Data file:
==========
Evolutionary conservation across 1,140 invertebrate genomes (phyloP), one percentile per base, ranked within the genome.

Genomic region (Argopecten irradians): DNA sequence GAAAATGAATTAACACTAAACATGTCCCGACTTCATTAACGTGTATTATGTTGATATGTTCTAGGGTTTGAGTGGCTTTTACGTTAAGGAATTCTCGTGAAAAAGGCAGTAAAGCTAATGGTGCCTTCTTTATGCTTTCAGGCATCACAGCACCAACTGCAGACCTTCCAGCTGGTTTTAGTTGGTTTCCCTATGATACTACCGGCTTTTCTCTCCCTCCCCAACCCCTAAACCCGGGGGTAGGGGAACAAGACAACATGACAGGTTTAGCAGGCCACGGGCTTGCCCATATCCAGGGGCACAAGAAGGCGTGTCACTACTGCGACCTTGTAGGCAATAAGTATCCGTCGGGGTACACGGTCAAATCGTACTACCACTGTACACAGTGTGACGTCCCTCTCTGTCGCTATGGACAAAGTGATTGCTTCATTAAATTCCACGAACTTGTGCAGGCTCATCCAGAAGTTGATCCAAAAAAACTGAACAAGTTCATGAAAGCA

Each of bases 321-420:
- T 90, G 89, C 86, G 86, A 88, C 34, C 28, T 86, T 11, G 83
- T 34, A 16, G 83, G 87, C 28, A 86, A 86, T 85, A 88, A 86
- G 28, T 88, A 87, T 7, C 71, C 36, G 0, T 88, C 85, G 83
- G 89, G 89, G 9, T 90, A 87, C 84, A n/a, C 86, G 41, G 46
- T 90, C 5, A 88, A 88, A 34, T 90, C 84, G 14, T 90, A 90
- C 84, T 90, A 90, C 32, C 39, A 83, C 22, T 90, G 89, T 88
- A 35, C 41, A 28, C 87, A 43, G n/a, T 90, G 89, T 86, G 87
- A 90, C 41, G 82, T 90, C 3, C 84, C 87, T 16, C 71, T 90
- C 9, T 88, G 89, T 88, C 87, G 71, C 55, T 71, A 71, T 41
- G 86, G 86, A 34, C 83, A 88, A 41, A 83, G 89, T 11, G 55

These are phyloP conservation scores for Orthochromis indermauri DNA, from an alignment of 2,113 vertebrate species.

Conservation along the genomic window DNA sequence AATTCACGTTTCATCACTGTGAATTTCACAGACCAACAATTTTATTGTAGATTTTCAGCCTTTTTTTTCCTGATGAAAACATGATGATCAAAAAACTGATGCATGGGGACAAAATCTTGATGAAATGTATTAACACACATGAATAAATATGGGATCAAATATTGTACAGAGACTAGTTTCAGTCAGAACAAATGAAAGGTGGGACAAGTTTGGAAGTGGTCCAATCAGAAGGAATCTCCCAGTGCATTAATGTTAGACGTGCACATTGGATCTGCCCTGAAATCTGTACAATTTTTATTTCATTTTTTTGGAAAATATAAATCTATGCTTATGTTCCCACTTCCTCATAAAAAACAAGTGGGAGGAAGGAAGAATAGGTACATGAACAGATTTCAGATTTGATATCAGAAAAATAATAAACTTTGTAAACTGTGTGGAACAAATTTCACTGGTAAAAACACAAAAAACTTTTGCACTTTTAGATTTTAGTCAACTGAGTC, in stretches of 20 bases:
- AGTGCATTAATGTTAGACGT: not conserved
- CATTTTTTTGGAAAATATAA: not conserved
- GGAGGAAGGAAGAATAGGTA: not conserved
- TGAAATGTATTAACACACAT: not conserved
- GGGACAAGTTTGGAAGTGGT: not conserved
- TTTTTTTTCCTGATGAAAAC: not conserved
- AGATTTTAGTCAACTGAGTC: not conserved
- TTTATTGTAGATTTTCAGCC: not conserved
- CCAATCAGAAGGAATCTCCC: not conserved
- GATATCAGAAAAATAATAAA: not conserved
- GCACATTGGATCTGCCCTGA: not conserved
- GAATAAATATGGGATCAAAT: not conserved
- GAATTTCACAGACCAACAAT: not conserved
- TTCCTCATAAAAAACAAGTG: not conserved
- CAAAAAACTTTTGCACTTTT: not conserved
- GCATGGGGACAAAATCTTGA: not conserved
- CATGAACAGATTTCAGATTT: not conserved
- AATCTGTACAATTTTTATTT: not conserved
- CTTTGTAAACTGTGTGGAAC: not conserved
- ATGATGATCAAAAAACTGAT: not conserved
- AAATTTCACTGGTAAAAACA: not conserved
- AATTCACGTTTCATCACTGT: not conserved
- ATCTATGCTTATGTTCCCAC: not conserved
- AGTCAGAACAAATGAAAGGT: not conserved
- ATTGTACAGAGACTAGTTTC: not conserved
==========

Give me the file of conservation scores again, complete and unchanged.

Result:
Evolutionary conservation across 1,140 invertebrate genomes (phyloP), one percentile per base, ranked within the genome.

Genomic region (Argopecten irradians): DNA sequence GAAAATGAATTAACACTAAACATGTCCCGACTTCATTAACGTGTATTATGTTGATATGTTCTAGGGTTTGAGTGGCTTTTACGTTAAGGAATTCTCGTGAAAAAGGCAGTAAAGCTAATGGTGCCTTCTTTATGCTTTCAGGCATCACAGCACCAACTGCAGACCTTCCAGCTGGTTTTAGTTGGTTTCCCTATGATACTACCGGCTTTTCTCTCCCTCCCCAACCCCTAAACCCGGGGGTAGGGGAACAAGACAACATGACAGGTTTAGCAGGCCACGGGCTTGCCCATATCCAGGGGCACAAGAAGGCGTGTCACTACTGCGACCTTGTAGGCAATAAGTATCCGTCGGGGTACACGGTCAAATCGTACTACCACTGTACACAGTGTGACGTCCCTCTCTGTCGCTATGGACAAAGTGATTGCTTCATTAAATTCCACGAACTTGTGCAGGCTCATCCAGAAGTTGATCCAAAAAAACTGAACAAGTTCATGAAAGCA

Each of bases 321-420:
- T 90, G 89, C 86, G 86, A 88, C 34, C 28, T 86, T 11, G 83
- T 34, A 16, G 83, G 87, C 28, A 86, A 86, T 85, A 88, A 86
- G 28, T 88, A 87, T 7, C 71, C 36, G 0, T 88, C 85, G 83
- G 89, G 89, G 9, T 90, A 87, C 84, A n/a, C 86, G 41, G 46
- T 90, C 5, A 88, A 88, A 34, T 90, C 84, G 14, T 90, A 90
- C 84, T 90, A 90, C 32, C 39, A 83, C 22, T 90, G 89, T 88
- A 35, C 41, A 28, C 87, A 43, G n/a, T 90, G 89, T 86, G 87
- A 90, C 41, G 82, T 90, C 3, C 84, C 87, T 16, C 71, T 90
- C 9, T 88, G 89, T 88, C 87, G 71, C 55, T 71, A 71, T 41
- G 86, G 86, A 34, C 83, A 88, A 41, A 83, G 89, T 11, G 55

These are phyloP conservation scores for Orthochromis indermauri DNA, from an alignment of 2,113 vertebrate species.

Conservation along the genomic window DNA sequence AATTCACGTTTCATCACTGTGAATTTCACAGACCAACAATTTTATTGTAGATTTTCAGCCTTTTTTTTCCTGATGAAAACATGATGATCAAAAAACTGATGCATGGGGACAAAATCTTGATGAAATGTATTAACACACATGAATAAATATGGGATCAAATATTGTACAGAGACTAGTTTCAGTCAGAACAAATGAAAGGTGGGACAAGTTTGGAAGTGGTCCAATCAGAAGGAATCTCCCAGTGCATTAATGTTAGACGTGCACATTGGATCTGCCCTGAAATCTGTACAATTTTTATTTCATTTTTTTGGAAAATATAAATCTATGCTTATGTTCCCACTTCCTCATAAAAAACAAGTGGGAGGAAGGAAGAATAGGTACATGAACAGATTTCAGATTTGATATCAGAAAAATAATAAACTTTGTAAACTGTGTGGAACAAATTTCACTGGTAAAAACACAAAAAACTTTTGCACTTTTAGATTTTAGTCAACTGAGTC, in stretches of 20 bases:
- AGTGCATTAATGTTAGACGT: not conserved
- CATTTTTTTGGAAAATATAA: not conserved
- GGAGGAAGGAAGAATAGGTA: not conserved
- TGAAATGTATTAACACACAT: not conserved
- GGGACAAGTTTGGAAGTGGT: not conserved
- TTTTTTTTCCTGATGAAAAC: not conserved
- AGATTTTAGTCAACTGAGTC: not conserved
- TTTATTGTAGATTTTCAGCC: not conserved
- CCAATCAGAAGGAATCTCCC: not conserved
- GATATCAGAAAAATAATAAA: not conserved
- GCACATTGGATCTGCCCTGA: not conserved
- GAATAAATATGGGATCAAAT: not conserved
- GAATTTCACAGACCAACAAT: not conserved
- TTCCTCATAAAAAACAAGTG: not conserved
- CAAAAAACTTTTGCACTTTT: not conserved
- GCATGGGGACAAAATCTTGA: not conserved
- CATGAACAGATTTCAGATTT: not conserved
- AATCTGTACAATTTTTATTT: not conserved
- CTTTGTAAACTGTGTGGAAC: not conserved
- ATGATGATCAAAAAACTGAT: not conserved
- AAATTTCACTGGTAAAAACA: not conserved
- AATTCACGTTTCATCACTGT: not conserved
- ATCTATGCTTATGTTCCCAC: not conserved
- AGTCAGAACAAATGAAAGGT: not conserved
- ATTGTACAGAGACTAGTTTC: not conserved